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Published on April 12, 2024
Clackamas County Celebrates National Fair Housing Month with Youth Artwork Highlighting InclusivitySource: Clackamas County

In the wake of National Fair Housing Month, Clackamas County is celebrating with a dash of creativity—local youngsters have put crayons to paper to envision neighborhoods that open their arms to all, regardless of background or bank account. The initiative commemorates the Fair Housing Act, a piece of legislation from 1968 that arose from the ashes of America's turbulent civil rights movement, spurred on by the likes of Dr. Martin Luther King Jr., and ensuring that doors to decent housing remain unlocked for everyone.

The young artists, hailing from the elementary schools scattered throughout Clackamas County, shared their drawings as part of an event that not only honors the legacy of the civil rights heroes but also educates the next generation on the importance of inclusivity, and with the vivid imagery they've splashed across the canvas, it's a lesson they're likely to remember. These artworks and festivities underscore an ongoing commitment by the county to uphold the principles of the Fair Housing Act which put the kibosh on housing discrimination, making sure that choice housing is accessible to any who can afford it, according to the Clackamas County official site.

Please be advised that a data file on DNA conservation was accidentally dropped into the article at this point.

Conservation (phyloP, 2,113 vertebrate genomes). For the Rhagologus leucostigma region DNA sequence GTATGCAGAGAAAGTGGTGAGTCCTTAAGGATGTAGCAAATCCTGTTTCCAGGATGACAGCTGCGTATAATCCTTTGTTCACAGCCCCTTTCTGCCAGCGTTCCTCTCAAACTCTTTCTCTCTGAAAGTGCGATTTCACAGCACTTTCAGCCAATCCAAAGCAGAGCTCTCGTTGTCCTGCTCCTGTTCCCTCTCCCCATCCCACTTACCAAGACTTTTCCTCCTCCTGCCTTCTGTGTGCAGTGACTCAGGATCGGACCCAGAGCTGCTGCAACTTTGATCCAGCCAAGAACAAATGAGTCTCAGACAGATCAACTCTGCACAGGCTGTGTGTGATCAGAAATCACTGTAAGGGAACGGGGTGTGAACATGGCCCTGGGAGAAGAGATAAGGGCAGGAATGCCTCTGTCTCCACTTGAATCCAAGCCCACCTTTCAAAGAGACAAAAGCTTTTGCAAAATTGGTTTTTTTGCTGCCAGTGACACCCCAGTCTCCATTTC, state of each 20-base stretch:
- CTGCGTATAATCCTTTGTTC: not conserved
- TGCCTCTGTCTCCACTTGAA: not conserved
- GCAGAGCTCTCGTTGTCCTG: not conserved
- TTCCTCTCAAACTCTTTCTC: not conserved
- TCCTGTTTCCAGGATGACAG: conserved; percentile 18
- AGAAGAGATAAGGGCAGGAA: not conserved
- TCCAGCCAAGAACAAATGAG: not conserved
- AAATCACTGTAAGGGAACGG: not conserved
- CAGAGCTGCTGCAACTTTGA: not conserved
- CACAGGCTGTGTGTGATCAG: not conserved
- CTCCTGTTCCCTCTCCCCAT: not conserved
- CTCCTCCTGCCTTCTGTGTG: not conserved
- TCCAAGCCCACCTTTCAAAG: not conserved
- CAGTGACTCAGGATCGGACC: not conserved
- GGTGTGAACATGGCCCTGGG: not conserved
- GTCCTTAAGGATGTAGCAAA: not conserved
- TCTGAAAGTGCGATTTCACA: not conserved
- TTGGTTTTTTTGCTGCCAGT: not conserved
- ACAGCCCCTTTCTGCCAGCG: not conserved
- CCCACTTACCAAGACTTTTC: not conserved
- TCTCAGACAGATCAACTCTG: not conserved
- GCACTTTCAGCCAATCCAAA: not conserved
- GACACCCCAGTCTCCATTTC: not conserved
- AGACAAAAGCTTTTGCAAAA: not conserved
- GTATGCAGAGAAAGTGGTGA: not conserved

But it's not just about drawings and patting kids on the head; Clackamas County walks the walk with its Housing Rights and Resources Program—offering classes under the RentWell banner—the county is taking tangible steps to be the hand at the small of the back for renters navigating the oftentimes choppy waters of housing, as per the Clackamas County. And while housing discrimination is as outdated as a dial-up modem, ensuring everyone knows their rights and opportunities is key in a society that still has a fair way to go before true equality is the lived experience of every American.

As celebrations continue throughout the month, the raw, unfiltered vision of what an inclusive community looks like through the eyes of a child serves as a poignant reminder of the world we could have—as long as we commit to fairness and equality in every brick we lay down, in every policy we pass, and every life we touch continuing the efforts that were set into motion more than half a century ago by individuals who knew that diversity isn't just nice, it's necessary.